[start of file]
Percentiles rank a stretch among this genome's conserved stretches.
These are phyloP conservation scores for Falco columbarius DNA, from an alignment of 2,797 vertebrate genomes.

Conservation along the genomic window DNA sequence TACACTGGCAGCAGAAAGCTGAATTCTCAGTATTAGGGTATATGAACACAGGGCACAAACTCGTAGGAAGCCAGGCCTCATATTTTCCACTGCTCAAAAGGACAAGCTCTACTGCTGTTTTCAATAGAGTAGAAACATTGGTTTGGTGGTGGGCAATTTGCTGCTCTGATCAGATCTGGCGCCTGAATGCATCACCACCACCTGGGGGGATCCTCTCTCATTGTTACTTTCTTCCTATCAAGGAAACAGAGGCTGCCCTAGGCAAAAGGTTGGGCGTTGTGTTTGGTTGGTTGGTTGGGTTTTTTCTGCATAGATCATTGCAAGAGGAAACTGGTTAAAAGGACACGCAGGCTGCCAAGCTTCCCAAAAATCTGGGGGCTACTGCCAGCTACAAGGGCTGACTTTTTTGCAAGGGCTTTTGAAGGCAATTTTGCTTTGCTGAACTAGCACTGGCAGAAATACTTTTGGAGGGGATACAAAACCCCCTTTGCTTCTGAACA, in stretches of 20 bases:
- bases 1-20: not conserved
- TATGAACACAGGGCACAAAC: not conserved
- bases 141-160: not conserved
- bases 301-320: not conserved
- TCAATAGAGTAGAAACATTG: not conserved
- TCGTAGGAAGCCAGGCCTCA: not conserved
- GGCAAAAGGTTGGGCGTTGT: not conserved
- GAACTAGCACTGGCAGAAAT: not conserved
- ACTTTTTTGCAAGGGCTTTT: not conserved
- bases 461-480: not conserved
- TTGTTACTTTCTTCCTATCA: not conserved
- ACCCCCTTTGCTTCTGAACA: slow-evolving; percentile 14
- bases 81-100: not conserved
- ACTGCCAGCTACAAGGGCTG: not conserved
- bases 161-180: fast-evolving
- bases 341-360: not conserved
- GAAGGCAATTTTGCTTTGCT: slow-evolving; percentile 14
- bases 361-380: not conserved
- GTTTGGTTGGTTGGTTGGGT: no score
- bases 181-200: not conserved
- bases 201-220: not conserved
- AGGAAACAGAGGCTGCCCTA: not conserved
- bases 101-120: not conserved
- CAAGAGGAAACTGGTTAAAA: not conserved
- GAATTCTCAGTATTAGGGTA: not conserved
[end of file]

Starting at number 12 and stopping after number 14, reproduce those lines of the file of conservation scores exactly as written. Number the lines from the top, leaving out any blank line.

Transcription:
- ACTTTTTTGCAAGGGCTTTT: not conserved
- bases 461-480: not conserved
- TTGTTACTTTCTTCCTATCA: not conserved